why is the firm under perfect competition a price taker
In a perfect competition there are large number of buyers and sellers. The price under perfect competition is determined by the forces of demand and supply. As the number of sellers are so large, a firm is just a small part of the industry, so it cannot influence the price of the product.
All the firms produce identical goods, so no firm has any basis to charge higher prices for its product. An individual firm has to accept the price prevailing in the market, it can only decide about the quantity of output which it has to produce.
Therefore, a firm under perfect market is a price taker.
In perfect market conditions (also called perfect competition) a firm is a price taker because other firms can enter the market easily and produce a product that is indistinguishable from every other firm’s product. This makes it impossible for any firm to set its own prices.
A price taker is a firm that cannot have any say in setting its own prices. A price taker simply has to accept the market price. This is in contrast to a price maker, which can have an influence over the price at which it sells its goods.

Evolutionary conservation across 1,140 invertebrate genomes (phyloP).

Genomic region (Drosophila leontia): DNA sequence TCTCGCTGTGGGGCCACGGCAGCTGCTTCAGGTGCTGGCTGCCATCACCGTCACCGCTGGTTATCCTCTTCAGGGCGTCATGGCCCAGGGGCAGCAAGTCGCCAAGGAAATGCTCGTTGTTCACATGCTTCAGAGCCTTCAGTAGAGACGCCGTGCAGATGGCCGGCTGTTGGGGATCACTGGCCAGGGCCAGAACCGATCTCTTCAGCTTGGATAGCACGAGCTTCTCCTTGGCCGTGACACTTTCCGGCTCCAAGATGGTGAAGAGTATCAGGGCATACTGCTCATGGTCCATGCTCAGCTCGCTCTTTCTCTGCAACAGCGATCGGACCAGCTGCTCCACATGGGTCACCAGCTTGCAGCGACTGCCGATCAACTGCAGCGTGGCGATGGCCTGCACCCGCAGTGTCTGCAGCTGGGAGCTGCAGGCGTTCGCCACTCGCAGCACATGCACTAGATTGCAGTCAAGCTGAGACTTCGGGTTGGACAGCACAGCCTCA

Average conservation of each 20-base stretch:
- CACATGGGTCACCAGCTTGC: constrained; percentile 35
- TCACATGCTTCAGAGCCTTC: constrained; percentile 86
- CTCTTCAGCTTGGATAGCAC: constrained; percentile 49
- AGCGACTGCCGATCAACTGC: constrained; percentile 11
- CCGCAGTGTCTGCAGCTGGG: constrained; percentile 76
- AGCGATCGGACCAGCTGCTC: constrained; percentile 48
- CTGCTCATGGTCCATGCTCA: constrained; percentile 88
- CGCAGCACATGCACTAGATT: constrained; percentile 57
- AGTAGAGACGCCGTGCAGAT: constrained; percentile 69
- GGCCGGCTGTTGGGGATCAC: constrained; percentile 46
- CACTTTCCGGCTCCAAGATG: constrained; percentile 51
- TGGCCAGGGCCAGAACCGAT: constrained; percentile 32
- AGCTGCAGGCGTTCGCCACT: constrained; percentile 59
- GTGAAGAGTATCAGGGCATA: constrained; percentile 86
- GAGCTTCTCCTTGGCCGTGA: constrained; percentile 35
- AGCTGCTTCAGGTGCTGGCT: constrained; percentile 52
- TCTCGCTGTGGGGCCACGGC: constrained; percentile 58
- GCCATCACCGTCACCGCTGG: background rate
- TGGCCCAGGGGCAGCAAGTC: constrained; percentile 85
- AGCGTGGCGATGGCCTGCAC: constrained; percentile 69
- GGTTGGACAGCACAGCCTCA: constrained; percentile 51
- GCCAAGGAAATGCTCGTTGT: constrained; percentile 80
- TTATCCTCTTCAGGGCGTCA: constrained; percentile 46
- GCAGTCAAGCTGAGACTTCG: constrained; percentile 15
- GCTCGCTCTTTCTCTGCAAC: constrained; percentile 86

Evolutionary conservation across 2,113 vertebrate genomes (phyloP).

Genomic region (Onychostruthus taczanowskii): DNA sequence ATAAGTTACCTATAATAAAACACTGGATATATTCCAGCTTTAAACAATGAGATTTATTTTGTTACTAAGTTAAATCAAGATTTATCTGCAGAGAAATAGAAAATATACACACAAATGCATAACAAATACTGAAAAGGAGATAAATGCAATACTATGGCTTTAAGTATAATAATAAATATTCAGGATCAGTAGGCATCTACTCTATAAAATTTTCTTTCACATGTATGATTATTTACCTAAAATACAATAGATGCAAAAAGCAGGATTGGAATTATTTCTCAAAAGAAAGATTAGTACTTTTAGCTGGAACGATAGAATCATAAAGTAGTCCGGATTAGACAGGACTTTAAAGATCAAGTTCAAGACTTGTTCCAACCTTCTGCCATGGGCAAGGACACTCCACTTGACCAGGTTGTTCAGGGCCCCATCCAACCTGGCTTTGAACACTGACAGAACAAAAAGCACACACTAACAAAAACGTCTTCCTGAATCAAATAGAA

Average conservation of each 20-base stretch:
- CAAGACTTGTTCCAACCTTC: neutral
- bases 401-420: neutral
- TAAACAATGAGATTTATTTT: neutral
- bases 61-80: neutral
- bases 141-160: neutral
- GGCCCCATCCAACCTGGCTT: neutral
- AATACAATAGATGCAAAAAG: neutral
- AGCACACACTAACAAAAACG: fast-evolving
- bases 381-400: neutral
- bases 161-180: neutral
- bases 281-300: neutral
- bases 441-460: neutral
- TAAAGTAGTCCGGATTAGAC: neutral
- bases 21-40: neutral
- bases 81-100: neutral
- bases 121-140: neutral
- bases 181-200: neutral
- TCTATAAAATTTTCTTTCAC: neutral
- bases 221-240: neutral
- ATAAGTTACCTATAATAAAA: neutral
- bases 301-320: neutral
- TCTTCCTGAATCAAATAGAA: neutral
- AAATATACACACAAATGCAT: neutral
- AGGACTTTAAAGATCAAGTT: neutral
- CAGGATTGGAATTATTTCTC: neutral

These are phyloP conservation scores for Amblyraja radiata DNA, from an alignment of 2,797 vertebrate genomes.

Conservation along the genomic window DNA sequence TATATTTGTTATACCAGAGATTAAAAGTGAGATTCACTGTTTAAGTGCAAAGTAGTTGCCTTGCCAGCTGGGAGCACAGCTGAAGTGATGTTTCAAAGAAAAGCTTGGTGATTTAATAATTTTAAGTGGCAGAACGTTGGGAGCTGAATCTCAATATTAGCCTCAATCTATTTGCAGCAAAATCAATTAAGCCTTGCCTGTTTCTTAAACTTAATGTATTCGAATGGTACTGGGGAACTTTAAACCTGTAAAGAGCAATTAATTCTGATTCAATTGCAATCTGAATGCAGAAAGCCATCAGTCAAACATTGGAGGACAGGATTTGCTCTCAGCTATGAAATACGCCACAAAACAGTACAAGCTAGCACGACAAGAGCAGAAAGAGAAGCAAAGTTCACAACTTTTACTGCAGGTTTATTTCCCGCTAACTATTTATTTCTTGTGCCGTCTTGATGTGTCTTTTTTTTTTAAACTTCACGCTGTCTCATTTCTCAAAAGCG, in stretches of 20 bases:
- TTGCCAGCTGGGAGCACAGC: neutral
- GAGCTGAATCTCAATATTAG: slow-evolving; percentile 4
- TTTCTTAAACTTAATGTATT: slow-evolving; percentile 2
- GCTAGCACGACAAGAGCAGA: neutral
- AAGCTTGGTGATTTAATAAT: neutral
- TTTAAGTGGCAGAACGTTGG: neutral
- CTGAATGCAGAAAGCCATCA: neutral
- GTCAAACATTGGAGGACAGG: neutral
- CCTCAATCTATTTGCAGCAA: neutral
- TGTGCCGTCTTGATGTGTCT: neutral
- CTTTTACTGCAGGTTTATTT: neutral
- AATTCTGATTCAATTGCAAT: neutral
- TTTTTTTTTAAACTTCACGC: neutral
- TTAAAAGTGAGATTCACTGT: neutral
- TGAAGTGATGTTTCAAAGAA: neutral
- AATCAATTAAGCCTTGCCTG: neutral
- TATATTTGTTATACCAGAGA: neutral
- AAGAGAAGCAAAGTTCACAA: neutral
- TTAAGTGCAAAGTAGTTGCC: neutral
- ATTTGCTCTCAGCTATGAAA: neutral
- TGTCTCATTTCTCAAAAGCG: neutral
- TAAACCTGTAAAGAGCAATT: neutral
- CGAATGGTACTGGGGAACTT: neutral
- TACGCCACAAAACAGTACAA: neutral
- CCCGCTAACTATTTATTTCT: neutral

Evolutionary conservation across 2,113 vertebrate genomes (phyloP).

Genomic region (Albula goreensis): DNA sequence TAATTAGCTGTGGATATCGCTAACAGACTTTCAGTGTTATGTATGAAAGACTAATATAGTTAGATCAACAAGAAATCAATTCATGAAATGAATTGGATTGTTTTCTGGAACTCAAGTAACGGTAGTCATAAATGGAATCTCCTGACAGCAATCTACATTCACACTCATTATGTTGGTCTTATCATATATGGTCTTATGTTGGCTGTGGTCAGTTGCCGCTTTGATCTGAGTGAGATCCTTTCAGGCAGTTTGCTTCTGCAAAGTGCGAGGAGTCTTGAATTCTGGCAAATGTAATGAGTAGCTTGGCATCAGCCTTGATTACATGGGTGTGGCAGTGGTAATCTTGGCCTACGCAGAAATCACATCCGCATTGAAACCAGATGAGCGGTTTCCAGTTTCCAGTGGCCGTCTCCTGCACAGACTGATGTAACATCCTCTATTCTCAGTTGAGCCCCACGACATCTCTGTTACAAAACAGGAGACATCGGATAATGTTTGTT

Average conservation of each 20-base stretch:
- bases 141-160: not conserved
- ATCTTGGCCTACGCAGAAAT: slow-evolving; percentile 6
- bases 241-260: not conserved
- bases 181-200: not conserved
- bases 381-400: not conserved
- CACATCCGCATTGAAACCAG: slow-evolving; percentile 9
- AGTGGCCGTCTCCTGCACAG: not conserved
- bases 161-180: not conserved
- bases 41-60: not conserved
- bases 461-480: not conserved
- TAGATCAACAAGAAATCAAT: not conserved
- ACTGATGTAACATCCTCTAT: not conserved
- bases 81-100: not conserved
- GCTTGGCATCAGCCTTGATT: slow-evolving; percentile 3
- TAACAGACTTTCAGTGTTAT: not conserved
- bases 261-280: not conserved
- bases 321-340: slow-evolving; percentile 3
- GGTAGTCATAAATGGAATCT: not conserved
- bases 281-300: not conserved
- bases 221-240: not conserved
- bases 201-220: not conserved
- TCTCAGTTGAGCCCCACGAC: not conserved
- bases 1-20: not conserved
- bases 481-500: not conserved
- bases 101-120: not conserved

In perfect competition, there are two main reasons why a firm cannot get away with setting its prices above the market price. First, there is no difference between its product and that of every other firm in the market. Therefore, no one will pay extra for a firm’s product the way that they might pay extra for something like Nike shoes. Second, if a firm were to succeed in setting a higher price, more firms would enter the market, attracted by the higher profits that were available. This would increase supply and drive down the price of the firm’s product